Writing in the National Post, Member of Parliament Chrystia Freeland argues that Canadians shouldn’t stop worrying about income inequality because radically uneven wages usually result in a lack of social mobility.
Freeland will argue against the motion “Canadians should stop worrying about income inequality” during MLI’s first Great Canadian Debate of 2015, taking place on Tuesday, March 31 at the Canadian War Museum in Ottawa.
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By Chrystia Freeland, March 30, 2015
One of the central economic trends of our time is the profound shift in the income distribution of industrialized Western societies. We are moving from the postwar era, a time of strong economic growth, when the gap between those at the top and the bottom actually shrank, to an age of rising income inequality. The most striking characteristics of this age are a winner-take-all phenomenon, with incomes at the very, very top — the 1%, and even the 0.1% — surging, and a hollowing out of incomes and jobs in the middle.
When you look at pre-market incomes — what we earn before the state intervenes with taxes and benefits — this distributional shift is pronounced across all the industrialized economies. It has been sharpest in the laissez-faire United States, but it is happening in the cozy social democracies of northern Europe, too.
As this trend became more and more apparent south of the border, some Canadians were tempted to believe it wasn’t happening here. There were some good reasons for that wishful thinking.
For one thing, our stronger social safety net, particularly our universal health-care system, mitigated the underlying trends driving up income inequality more effectively than the weaker protections in the United States.
The 2008 financial crisis, which we avoided here thanks to our well-regulated banks, played into our perceptions of income inequality, too, because we saw the average wealth of Canadian households rise relative to those of our American cousins.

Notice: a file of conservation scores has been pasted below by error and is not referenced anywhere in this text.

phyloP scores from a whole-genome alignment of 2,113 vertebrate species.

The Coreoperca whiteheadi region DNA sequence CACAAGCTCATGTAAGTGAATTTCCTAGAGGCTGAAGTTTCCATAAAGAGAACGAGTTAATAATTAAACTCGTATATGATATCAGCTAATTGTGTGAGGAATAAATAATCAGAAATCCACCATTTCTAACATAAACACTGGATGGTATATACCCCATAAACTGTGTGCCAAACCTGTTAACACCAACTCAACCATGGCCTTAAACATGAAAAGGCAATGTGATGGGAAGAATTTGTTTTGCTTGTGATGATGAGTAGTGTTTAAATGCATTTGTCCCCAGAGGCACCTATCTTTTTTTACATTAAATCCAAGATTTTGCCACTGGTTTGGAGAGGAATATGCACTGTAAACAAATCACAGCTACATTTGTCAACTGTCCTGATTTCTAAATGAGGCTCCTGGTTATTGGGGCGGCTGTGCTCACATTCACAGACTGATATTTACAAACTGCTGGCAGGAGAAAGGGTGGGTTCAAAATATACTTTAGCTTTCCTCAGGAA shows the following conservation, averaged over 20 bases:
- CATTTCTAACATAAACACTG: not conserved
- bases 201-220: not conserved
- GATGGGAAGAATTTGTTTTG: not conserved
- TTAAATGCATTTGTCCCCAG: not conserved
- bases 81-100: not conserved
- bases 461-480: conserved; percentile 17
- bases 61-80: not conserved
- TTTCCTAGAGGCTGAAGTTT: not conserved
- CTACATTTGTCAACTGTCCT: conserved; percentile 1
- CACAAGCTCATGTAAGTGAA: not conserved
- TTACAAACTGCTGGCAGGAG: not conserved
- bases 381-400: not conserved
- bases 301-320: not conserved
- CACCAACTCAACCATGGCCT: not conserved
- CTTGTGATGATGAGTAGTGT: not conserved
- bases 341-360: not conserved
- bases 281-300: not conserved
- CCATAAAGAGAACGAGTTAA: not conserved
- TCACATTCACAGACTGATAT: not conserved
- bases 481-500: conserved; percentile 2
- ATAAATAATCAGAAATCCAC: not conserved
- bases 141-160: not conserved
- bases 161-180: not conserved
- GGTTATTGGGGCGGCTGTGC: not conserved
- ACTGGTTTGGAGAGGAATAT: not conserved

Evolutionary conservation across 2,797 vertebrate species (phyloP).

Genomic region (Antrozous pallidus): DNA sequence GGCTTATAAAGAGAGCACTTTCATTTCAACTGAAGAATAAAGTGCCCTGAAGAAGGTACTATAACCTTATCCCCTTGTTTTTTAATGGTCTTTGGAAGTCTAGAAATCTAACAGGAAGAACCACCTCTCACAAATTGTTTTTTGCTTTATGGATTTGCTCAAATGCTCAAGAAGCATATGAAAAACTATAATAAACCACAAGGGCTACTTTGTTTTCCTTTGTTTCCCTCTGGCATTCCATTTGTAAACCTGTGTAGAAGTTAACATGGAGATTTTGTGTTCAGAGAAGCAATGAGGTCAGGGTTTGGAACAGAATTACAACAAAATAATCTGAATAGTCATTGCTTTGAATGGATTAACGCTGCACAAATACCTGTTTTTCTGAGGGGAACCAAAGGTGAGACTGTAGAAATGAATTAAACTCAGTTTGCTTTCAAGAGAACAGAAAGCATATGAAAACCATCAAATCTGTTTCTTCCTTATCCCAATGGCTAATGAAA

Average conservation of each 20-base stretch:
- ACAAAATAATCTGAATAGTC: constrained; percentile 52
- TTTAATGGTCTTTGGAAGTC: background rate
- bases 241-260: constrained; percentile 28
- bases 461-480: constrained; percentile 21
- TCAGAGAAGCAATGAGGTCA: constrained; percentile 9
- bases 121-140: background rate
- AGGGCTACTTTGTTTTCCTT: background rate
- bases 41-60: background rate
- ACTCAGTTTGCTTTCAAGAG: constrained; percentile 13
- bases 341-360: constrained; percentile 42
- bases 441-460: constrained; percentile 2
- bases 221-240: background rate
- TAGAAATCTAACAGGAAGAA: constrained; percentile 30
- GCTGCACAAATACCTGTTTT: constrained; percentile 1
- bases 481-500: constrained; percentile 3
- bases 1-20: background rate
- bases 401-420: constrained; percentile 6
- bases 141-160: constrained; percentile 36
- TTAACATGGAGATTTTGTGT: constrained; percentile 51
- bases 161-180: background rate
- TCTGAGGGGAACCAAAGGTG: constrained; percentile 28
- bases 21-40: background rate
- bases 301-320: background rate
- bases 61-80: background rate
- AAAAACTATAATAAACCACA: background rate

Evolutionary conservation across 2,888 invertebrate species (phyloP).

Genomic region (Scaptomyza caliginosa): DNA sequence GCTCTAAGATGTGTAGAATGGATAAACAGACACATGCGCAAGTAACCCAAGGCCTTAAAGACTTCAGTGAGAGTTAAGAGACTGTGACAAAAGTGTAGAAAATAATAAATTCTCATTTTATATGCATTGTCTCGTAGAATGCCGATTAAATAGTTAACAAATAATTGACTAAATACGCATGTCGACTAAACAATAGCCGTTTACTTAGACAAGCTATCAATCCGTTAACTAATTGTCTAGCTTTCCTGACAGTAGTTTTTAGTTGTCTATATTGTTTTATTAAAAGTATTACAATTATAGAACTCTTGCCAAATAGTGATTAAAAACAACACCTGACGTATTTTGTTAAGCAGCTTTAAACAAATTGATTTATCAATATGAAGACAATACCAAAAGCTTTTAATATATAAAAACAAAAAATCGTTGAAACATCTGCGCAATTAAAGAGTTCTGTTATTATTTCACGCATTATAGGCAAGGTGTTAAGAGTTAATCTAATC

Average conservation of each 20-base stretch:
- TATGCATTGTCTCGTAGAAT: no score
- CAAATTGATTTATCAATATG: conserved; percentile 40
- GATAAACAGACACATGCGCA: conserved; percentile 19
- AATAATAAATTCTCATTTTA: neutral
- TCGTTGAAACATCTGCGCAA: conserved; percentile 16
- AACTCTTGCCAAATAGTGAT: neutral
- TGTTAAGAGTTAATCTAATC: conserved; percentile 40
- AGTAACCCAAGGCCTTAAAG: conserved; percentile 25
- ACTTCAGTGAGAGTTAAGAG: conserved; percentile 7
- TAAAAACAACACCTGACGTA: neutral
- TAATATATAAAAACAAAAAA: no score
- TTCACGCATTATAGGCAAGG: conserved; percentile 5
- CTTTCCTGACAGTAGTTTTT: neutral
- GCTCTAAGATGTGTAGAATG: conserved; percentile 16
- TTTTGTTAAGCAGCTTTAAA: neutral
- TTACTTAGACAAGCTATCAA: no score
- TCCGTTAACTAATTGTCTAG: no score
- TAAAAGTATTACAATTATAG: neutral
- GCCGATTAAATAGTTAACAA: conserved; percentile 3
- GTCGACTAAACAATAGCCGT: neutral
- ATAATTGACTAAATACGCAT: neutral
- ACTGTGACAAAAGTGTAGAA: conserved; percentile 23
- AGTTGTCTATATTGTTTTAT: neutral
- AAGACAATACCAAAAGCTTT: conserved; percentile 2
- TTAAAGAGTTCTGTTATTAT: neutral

Finally, the high price of commodities had a ripple effect on wages, particularly those for blue-collar men — the group hardest hit by the hollowing out of the middle class elsewhere — across the country
But, as Warren Buffett likes to say, when the tide comes out, you find out who is swimming naked. Today, as the falling price of oil is pulling down our national gross domestic product and the United States is finally recovering from its Great Recession, the longer-run erosion of middle-class jobs and incomes in Canada is being exposed.
A recent York University study found that over the past decade, the share of low-wage jobs has doubled from 22% to 33% of overall employment in Ontario. According to the Organization for Economic Co-operation & Development, that puts Canada in third-worst place among the organization’s 34 members when it comes to quality of jobs. The Bank of Canada is worried, too. In the monetary policy report for January, the bank said, “the proportion of involuntary part-time workers continues to be elevated.” As the Canadian Imperial Bank of Commerce has put it, we are becoming a nation of part-timers with more and more people precariously employed.
What is to be done? The answer is complicated by the paradoxical nature of rising income inequality and the hollowed-out middle class.
Today’s skewed income distribution is certainly driven in part by successful political efforts of those at the top to tilt the rules of the game in their favour — what some call crony capitalism.